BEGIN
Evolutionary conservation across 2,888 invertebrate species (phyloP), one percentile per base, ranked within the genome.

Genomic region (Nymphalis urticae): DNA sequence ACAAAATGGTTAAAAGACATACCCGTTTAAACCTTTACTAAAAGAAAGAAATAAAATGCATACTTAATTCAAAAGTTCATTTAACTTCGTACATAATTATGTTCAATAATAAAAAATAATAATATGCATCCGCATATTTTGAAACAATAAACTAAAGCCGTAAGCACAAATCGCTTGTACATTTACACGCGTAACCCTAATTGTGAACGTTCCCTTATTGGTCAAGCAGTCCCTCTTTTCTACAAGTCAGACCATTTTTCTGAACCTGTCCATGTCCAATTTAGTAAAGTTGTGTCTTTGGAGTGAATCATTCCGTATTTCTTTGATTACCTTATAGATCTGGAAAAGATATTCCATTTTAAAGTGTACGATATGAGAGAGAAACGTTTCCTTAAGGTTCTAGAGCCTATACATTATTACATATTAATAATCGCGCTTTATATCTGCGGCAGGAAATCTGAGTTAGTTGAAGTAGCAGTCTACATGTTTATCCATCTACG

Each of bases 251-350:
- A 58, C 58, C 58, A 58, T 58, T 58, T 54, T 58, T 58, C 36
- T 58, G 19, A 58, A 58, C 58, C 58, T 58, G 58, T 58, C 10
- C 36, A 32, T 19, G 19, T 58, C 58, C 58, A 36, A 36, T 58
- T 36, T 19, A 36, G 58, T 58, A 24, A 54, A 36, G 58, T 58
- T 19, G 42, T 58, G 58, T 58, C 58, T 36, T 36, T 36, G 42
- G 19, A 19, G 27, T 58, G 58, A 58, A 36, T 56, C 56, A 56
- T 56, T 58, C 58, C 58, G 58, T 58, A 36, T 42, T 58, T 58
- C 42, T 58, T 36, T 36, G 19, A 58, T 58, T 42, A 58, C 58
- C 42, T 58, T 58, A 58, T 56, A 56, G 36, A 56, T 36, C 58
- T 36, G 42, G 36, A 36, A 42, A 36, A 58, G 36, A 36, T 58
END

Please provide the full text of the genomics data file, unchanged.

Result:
Evolutionary conservation across 2,888 invertebrate species (phyloP), one percentile per base, ranked within the genome.

Genomic region (Nymphalis urticae): DNA sequence ACAAAATGGTTAAAAGACATACCCGTTTAAACCTTTACTAAAAGAAAGAAATAAAATGCATACTTAATTCAAAAGTTCATTTAACTTCGTACATAATTATGTTCAATAATAAAAAATAATAATATGCATCCGCATATTTTGAAACAATAAACTAAAGCCGTAAGCACAAATCGCTTGTACATTTACACGCGTAACCCTAATTGTGAACGTTCCCTTATTGGTCAAGCAGTCCCTCTTTTCTACAAGTCAGACCATTTTTCTGAACCTGTCCATGTCCAATTTAGTAAAGTTGTGTCTTTGGAGTGAATCATTCCGTATTTCTTTGATTACCTTATAGATCTGGAAAAGATATTCCATTTTAAAGTGTACGATATGAGAGAGAAACGTTTCCTTAAGGTTCTAGAGCCTATACATTATTACATATTAATAATCGCGCTTTATATCTGCGGCAGGAAATCTGAGTTAGTTGAAGTAGCAGTCTACATGTTTATCCATCTACG

Each of bases 251-350:
- A 58, C 58, C 58, A 58, T 58, T 58, T 54, T 58, T 58, C 36
- T 58, G 19, A 58, A 58, C 58, C 58, T 58, G 58, T 58, C 10
- C 36, A 32, T 19, G 19, T 58, C 58, C 58, A 36, A 36, T 58
- T 36, T 19, A 36, G 58, T 58, A 24, A 54, A 36, G 58, T 58
- T 19, G 42, T 58, G 58, T 58, C 58, T 36, T 36, T 36, G 42
- G 19, A 19, G 27, T 58, G 58, A 58, A 36, T 56, C 56, A 56
- T 56, T 58, C 58, C 58, G 58, T 58, A 36, T 42, T 58, T 58
- C 42, T 58, T 36, T 36, G 19, A 58, T 58, T 42, A 58, C 58
- C 42, T 58, T 58, A 58, T 56, A 56, G 36, A 56, T 36, C 58
- T 36, G 42, G 36, A 36, A 42, A 36, A 58, G 36, A 36, T 58